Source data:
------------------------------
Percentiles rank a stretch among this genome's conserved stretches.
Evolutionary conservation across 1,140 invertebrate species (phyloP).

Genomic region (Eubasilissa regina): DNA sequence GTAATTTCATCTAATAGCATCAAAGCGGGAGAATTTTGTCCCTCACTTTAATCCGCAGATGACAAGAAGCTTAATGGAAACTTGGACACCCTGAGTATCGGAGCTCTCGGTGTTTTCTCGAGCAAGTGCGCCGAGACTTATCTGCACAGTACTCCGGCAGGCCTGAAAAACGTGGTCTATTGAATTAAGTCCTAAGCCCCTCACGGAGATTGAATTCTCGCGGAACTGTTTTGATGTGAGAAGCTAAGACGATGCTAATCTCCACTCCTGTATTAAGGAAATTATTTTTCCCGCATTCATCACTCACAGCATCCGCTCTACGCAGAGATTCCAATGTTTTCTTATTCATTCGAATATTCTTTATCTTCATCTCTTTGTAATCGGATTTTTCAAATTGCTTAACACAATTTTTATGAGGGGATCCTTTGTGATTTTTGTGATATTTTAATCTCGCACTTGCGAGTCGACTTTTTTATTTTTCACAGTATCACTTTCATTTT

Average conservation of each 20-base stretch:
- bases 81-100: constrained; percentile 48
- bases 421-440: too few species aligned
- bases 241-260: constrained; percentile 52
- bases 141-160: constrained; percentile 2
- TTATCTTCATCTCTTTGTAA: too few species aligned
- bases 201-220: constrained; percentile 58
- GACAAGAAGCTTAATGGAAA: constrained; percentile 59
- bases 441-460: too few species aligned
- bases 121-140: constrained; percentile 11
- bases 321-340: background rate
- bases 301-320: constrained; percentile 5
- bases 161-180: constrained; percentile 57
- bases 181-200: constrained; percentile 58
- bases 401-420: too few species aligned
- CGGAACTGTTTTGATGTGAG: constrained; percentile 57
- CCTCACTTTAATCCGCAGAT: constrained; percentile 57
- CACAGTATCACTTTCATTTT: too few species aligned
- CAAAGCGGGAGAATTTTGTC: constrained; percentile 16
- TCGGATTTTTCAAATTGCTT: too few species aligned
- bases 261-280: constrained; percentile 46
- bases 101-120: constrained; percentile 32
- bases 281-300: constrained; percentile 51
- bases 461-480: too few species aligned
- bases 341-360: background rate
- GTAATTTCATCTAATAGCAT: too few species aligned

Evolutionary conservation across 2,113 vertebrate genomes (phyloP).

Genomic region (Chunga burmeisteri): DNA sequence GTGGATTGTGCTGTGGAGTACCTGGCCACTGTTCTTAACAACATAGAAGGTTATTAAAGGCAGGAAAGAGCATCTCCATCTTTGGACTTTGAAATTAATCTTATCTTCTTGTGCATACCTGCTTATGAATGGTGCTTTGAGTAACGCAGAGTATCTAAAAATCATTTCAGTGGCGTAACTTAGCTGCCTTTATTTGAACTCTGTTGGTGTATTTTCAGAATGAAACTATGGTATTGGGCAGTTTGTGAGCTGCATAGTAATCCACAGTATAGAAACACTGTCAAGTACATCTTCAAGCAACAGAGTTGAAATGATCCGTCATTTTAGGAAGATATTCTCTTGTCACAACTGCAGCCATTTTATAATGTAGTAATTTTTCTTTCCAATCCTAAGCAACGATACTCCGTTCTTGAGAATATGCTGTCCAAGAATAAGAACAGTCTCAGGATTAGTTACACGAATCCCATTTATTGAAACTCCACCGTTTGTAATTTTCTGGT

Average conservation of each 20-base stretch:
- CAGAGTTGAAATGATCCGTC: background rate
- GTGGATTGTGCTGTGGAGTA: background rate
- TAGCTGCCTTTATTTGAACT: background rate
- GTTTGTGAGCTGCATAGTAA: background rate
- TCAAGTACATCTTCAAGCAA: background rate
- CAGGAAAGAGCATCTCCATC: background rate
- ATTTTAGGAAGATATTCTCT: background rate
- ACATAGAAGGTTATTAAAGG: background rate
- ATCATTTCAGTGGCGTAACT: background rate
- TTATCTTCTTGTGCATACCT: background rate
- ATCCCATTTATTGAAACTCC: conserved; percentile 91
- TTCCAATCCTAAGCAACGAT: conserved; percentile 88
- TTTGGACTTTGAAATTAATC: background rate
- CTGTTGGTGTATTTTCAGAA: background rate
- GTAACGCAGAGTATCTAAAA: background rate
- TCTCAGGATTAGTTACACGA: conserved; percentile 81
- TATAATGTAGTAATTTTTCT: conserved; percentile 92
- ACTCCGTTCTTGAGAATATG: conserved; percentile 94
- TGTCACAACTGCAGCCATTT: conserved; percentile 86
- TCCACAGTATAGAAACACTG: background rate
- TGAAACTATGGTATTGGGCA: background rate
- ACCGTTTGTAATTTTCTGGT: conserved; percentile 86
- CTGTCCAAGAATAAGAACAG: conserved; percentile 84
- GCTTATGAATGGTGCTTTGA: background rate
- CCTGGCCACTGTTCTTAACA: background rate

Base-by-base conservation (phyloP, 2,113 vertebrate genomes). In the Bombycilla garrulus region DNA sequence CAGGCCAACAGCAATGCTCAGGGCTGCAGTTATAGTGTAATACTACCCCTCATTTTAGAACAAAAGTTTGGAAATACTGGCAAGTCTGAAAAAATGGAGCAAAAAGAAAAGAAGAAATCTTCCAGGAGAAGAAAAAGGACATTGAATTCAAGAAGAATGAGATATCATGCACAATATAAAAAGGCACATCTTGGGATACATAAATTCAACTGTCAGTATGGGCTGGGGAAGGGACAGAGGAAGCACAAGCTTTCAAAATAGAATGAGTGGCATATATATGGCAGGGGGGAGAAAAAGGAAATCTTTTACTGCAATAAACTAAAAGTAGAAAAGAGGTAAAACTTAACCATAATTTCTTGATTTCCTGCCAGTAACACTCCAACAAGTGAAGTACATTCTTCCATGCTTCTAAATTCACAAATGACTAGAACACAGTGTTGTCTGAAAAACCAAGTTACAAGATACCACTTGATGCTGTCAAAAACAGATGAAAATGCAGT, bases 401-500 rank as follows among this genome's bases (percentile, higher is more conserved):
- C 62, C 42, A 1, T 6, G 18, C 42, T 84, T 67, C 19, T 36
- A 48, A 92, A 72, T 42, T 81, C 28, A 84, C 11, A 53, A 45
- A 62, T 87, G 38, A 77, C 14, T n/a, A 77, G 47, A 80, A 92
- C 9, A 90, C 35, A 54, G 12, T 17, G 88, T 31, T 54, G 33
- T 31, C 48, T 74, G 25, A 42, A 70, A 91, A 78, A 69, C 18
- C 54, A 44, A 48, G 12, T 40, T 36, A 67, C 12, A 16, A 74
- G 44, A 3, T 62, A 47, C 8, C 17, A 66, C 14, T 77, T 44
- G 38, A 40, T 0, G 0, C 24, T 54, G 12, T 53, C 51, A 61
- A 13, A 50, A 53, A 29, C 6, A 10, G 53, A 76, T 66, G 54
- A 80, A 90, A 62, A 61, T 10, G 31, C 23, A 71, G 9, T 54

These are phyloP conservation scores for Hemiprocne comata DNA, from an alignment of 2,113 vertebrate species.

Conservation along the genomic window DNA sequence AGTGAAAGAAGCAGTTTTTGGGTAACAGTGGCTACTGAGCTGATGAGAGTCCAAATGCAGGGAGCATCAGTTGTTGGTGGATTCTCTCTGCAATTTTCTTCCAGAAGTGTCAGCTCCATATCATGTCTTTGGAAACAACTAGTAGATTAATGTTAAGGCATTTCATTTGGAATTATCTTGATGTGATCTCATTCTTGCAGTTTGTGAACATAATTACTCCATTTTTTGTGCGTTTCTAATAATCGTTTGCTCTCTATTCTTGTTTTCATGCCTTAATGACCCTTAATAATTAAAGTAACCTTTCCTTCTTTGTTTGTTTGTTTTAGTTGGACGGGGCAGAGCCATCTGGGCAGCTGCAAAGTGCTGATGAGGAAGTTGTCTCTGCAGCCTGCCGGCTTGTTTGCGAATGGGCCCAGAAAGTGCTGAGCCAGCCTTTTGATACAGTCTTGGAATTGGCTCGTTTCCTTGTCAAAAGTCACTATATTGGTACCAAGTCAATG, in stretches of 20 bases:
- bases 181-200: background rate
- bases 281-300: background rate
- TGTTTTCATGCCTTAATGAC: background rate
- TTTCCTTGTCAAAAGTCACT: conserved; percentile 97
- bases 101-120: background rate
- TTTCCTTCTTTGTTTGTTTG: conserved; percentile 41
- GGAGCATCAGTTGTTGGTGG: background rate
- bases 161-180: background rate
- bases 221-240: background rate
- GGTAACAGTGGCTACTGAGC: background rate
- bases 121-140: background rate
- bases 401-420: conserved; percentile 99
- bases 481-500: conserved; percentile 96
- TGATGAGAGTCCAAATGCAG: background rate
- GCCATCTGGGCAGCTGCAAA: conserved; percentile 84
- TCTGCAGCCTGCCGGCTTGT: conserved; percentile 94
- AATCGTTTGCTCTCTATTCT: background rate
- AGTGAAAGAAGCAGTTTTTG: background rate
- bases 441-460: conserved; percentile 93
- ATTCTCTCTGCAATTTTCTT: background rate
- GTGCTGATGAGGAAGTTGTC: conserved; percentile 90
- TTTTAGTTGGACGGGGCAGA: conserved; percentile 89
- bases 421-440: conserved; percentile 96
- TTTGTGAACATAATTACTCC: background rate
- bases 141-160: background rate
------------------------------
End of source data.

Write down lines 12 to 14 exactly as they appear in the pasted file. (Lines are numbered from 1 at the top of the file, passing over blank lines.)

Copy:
- bases 441-460: too few species aligned
- bases 121-140: constrained; percentile 11
- bases 321-340: background rate